You can expect input from staff with expertise and knowledge of a range of social work, social care and interprofessional interventions, perspectives and settings. Contributors to the programme also include people who have direct experience of services, experienced and expert practitioners, service users and carers, senior managers and policy makers.
The Faculty of Health, Social Care and Medicine offers some of the best facilities for the education and training of health and social care professionals in the country.
The outstanding teaching and learning resources include leading edge clinical skills facilities, an 860-seat lecture theatre, and a variety of teaching rooms and social learning spaces.
Timetables are normally available one month prior to enrolment. Please note that while we make every effort to ensure that timetables are as student-friendly as possible, scheduled teaching can take place on any day of the week. Wednesday afternoons are normally reserved for sports and cultural activities.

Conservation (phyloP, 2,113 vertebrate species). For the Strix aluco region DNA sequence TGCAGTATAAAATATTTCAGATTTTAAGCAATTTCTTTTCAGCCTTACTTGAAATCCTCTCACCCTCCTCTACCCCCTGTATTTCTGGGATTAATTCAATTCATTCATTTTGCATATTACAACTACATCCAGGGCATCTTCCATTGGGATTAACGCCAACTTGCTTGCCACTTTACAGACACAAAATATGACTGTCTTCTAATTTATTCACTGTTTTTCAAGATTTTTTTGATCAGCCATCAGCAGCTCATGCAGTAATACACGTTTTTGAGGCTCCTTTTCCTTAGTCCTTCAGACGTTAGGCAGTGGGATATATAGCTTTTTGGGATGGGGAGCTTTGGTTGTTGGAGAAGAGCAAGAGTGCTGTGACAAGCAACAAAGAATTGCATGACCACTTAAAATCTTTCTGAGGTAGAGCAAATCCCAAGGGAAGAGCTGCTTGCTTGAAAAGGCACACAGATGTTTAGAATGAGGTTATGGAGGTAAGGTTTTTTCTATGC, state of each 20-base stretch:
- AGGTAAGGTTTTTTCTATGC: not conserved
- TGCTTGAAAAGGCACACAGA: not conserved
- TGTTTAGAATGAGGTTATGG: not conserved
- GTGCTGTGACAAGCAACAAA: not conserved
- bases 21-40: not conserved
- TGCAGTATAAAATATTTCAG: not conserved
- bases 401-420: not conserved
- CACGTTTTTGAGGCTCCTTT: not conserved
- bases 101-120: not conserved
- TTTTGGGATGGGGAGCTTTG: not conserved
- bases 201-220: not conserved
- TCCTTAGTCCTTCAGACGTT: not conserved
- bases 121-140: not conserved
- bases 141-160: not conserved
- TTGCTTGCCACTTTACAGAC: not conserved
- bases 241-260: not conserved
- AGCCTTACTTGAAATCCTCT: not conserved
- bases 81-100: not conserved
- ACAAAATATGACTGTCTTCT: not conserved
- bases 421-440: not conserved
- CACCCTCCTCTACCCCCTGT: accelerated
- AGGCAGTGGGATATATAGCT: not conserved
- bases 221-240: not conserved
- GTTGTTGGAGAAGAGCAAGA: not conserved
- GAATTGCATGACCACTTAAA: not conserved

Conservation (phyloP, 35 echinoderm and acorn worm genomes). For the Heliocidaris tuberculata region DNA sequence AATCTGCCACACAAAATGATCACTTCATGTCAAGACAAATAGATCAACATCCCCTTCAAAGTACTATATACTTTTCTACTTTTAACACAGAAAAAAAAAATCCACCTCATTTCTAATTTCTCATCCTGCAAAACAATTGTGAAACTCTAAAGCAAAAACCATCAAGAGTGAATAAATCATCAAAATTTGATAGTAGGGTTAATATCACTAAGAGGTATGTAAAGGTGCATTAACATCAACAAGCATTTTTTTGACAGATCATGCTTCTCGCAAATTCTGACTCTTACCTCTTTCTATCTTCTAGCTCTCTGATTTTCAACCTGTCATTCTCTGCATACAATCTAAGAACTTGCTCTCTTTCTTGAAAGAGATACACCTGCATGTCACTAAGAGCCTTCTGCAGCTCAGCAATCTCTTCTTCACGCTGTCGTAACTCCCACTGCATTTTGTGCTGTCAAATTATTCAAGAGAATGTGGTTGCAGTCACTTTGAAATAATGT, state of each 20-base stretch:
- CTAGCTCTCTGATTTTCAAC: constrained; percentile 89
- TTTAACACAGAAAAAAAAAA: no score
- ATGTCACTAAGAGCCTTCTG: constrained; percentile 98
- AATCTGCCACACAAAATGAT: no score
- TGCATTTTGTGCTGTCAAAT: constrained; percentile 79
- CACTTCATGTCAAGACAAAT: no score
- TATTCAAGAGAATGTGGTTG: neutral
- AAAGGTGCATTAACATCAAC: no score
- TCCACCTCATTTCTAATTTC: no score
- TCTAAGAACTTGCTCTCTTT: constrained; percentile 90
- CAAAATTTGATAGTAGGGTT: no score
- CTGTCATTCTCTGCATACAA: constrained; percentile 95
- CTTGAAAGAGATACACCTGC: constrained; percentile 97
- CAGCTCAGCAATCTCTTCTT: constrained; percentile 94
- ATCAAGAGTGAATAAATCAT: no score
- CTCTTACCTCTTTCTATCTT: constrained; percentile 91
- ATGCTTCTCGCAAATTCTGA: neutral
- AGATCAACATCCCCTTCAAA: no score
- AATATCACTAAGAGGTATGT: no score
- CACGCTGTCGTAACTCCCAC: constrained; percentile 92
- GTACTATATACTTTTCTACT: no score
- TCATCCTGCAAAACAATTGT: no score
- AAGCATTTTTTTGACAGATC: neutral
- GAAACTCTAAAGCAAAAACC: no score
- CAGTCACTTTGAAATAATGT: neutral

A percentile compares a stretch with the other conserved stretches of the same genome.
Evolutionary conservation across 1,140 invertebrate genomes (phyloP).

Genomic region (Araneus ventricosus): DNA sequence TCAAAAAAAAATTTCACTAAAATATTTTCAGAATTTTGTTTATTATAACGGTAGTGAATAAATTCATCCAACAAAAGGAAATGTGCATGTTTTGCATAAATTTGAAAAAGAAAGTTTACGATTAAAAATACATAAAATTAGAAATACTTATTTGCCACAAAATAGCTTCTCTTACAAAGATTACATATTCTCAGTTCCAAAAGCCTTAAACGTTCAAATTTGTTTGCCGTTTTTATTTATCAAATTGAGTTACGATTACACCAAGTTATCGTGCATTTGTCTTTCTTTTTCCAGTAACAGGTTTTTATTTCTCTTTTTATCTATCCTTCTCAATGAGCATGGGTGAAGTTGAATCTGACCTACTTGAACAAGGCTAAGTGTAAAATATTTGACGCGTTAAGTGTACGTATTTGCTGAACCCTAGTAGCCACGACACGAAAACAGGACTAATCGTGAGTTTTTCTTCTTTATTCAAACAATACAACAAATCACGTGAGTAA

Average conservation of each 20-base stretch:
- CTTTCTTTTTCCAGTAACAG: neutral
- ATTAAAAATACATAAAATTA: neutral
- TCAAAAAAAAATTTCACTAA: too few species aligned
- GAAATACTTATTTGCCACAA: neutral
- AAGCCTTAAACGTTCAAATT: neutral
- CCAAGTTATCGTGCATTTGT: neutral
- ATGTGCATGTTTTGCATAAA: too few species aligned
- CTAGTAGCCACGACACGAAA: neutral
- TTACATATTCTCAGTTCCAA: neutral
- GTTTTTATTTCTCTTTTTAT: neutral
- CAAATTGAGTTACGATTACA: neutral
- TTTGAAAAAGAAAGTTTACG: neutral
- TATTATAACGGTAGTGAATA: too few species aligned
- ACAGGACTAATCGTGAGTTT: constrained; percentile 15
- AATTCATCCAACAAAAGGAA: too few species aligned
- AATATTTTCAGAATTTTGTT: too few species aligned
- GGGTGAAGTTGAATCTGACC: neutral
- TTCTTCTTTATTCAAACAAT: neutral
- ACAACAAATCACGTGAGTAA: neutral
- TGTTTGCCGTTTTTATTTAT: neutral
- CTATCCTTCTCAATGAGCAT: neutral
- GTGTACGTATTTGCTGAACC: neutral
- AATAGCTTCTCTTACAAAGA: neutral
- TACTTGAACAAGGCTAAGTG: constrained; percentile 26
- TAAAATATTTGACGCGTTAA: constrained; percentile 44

It is important to note that teaching in Year 3 will begin at the start of September.
Every effort has been made to ensure the accuracy of our published course information, however our programmes are subject to ongoing review and development. Changing circumstances may necessitate alteration to, or the cancellation of, courses.
Changes may be necessary to comply with the requirements of accrediting bodies, revisions to subject benchmarks statements, to keep courses updated and contemporary, or as a result of student feedback. We reserve the right to make variations if we consider such action to be necessary or in the best interests of students.
SWP1020Engagement, Relationships and Interaction in Professional Practice (30 credits)
Engagement, Relationships and Interaction in Professional Practice recognises that an ability to build and sustain relationships through effective communication, engagement and interaction within the complexity and diversity of the practice environment is integral to professional development. This module is designed to help you develop the capacity to critically explore the notion that communication is interactive and always takes place within a relationship, but that communication shapes and is shaped by context. The module will enable you to explore not only the context of practice, and the role of communication in this, but also the need to develop a sense of awareness in the application of knowledge, skills and values when engaging and interacting with service users/carers and other professionals.